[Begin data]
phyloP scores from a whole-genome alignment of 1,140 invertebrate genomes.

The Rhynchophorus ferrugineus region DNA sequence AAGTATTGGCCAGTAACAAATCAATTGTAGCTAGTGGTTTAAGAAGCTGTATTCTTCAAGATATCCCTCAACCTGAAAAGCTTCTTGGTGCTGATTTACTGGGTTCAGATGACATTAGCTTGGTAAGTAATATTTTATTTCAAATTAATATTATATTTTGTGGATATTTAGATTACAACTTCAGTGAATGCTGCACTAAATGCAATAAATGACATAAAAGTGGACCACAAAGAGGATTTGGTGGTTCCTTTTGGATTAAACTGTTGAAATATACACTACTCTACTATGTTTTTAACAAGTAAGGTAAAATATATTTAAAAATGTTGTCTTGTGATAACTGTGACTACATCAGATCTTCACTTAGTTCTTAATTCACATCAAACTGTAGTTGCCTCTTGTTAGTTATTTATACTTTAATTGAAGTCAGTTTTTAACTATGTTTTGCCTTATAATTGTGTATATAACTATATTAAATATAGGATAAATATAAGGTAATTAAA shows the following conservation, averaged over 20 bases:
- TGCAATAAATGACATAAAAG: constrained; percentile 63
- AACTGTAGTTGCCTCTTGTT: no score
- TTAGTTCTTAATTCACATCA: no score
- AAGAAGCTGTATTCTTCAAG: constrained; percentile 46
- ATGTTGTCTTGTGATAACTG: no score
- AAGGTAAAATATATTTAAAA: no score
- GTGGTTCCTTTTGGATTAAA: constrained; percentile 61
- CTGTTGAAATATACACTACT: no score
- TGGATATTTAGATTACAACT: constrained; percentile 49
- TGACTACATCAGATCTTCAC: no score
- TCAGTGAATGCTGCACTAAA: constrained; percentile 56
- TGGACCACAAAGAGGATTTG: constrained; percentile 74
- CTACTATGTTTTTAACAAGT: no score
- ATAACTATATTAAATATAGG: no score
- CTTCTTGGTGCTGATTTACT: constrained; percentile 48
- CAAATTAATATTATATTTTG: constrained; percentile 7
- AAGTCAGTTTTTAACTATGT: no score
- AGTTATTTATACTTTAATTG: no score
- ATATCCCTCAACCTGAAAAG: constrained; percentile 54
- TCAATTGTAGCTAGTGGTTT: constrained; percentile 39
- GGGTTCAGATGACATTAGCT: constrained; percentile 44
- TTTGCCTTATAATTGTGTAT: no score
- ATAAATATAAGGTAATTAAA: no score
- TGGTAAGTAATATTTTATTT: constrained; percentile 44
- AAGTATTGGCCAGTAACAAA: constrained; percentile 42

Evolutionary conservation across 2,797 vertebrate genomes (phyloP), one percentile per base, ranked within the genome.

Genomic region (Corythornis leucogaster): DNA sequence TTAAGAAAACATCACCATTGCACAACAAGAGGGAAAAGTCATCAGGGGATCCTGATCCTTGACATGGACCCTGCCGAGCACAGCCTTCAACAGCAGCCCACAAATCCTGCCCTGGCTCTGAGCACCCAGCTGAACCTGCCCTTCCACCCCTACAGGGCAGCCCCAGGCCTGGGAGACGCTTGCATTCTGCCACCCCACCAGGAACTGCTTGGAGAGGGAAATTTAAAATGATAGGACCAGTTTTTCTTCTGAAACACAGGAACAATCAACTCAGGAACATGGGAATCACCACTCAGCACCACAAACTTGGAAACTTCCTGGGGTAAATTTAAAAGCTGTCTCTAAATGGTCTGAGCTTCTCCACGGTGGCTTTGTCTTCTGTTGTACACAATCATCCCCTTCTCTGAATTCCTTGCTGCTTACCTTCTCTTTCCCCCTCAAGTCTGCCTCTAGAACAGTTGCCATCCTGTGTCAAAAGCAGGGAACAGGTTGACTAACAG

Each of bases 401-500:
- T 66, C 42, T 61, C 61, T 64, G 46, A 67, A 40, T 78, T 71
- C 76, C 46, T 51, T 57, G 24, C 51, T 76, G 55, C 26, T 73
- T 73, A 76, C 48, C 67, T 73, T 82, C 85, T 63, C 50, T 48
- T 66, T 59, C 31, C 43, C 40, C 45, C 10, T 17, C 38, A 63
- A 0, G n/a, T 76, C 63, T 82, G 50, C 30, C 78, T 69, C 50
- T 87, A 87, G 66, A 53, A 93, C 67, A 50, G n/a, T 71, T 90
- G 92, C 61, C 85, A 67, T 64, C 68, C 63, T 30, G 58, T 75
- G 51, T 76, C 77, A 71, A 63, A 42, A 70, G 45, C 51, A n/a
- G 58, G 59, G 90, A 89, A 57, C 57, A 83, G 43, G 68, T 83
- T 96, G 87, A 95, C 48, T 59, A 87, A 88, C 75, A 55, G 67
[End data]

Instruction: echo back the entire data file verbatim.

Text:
phyloP scores from a whole-genome alignment of 1,140 invertebrate genomes.

The Rhynchophorus ferrugineus region DNA sequence AAGTATTGGCCAGTAACAAATCAATTGTAGCTAGTGGTTTAAGAAGCTGTATTCTTCAAGATATCCCTCAACCTGAAAAGCTTCTTGGTGCTGATTTACTGGGTTCAGATGACATTAGCTTGGTAAGTAATATTTTATTTCAAATTAATATTATATTTTGTGGATATTTAGATTACAACTTCAGTGAATGCTGCACTAAATGCAATAAATGACATAAAAGTGGACCACAAAGAGGATTTGGTGGTTCCTTTTGGATTAAACTGTTGAAATATACACTACTCTACTATGTTTTTAACAAGTAAGGTAAAATATATTTAAAAATGTTGTCTTGTGATAACTGTGACTACATCAGATCTTCACTTAGTTCTTAATTCACATCAAACTGTAGTTGCCTCTTGTTAGTTATTTATACTTTAATTGAAGTCAGTTTTTAACTATGTTTTGCCTTATAATTGTGTATATAACTATATTAAATATAGGATAAATATAAGGTAATTAAA shows the following conservation, averaged over 20 bases:
- TGCAATAAATGACATAAAAG: constrained; percentile 63
- AACTGTAGTTGCCTCTTGTT: no score
- TTAGTTCTTAATTCACATCA: no score
- AAGAAGCTGTATTCTTCAAG: constrained; percentile 46
- ATGTTGTCTTGTGATAACTG: no score
- AAGGTAAAATATATTTAAAA: no score
- GTGGTTCCTTTTGGATTAAA: constrained; percentile 61
- CTGTTGAAATATACACTACT: no score
- TGGATATTTAGATTACAACT: constrained; percentile 49
- TGACTACATCAGATCTTCAC: no score
- TCAGTGAATGCTGCACTAAA: constrained; percentile 56
- TGGACCACAAAGAGGATTTG: constrained; percentile 74
- CTACTATGTTTTTAACAAGT: no score
- ATAACTATATTAAATATAGG: no score
- CTTCTTGGTGCTGATTTACT: constrained; percentile 48
- CAAATTAATATTATATTTTG: constrained; percentile 7
- AAGTCAGTTTTTAACTATGT: no score
- AGTTATTTATACTTTAATTG: no score
- ATATCCCTCAACCTGAAAAG: constrained; percentile 54
- TCAATTGTAGCTAGTGGTTT: constrained; percentile 39
- GGGTTCAGATGACATTAGCT: constrained; percentile 44
- TTTGCCTTATAATTGTGTAT: no score
- ATAAATATAAGGTAATTAAA: no score
- TGGTAAGTAATATTTTATTT: constrained; percentile 44
- AAGTATTGGCCAGTAACAAA: constrained; percentile 42

Evolutionary conservation across 2,797 vertebrate genomes (phyloP), one percentile per base, ranked within the genome.

Genomic region (Corythornis leucogaster): DNA sequence TTAAGAAAACATCACCATTGCACAACAAGAGGGAAAAGTCATCAGGGGATCCTGATCCTTGACATGGACCCTGCCGAGCACAGCCTTCAACAGCAGCCCACAAATCCTGCCCTGGCTCTGAGCACCCAGCTGAACCTGCCCTTCCACCCCTACAGGGCAGCCCCAGGCCTGGGAGACGCTTGCATTCTGCCACCCCACCAGGAACTGCTTGGAGAGGGAAATTTAAAATGATAGGACCAGTTTTTCTTCTGAAACACAGGAACAATCAACTCAGGAACATGGGAATCACCACTCAGCACCACAAACTTGGAAACTTCCTGGGGTAAATTTAAAAGCTGTCTCTAAATGGTCTGAGCTTCTCCACGGTGGCTTTGTCTTCTGTTGTACACAATCATCCCCTTCTCTGAATTCCTTGCTGCTTACCTTCTCTTTCCCCCTCAAGTCTGCCTCTAGAACAGTTGCCATCCTGTGTCAAAAGCAGGGAACAGGTTGACTAACAG

Each of bases 401-500:
- T 66, C 42, T 61, C 61, T 64, G 46, A 67, A 40, T 78, T 71
- C 76, C 46, T 51, T 57, G 24, C 51, T 76, G 55, C 26, T 73
- T 73, A 76, C 48, C 67, T 73, T 82, C 85, T 63, C 50, T 48
- T 66, T 59, C 31, C 43, C 40, C 45, C 10, T 17, C 38, A 63
- A 0, G n/a, T 76, C 63, T 82, G 50, C 30, C 78, T 69, C 50
- T 87, A 87, G 66, A 53, A 93, C 67, A 50, G n/a, T 71, T 90
- G 92, C 61, C 85, A 67, T 64, C 68, C 63, T 30, G 58, T 75
- G 51, T 76, C 77, A 71, A 63, A 42, A 70, G 45, C 51, A n/a
- G 58, G 59, G 90, A 89, A 57, C 57, A 83, G 43, G 68, T 83
- T 96, G 87, A 95, C 48, T 59, A 87, A 88, C 75, A 55, G 67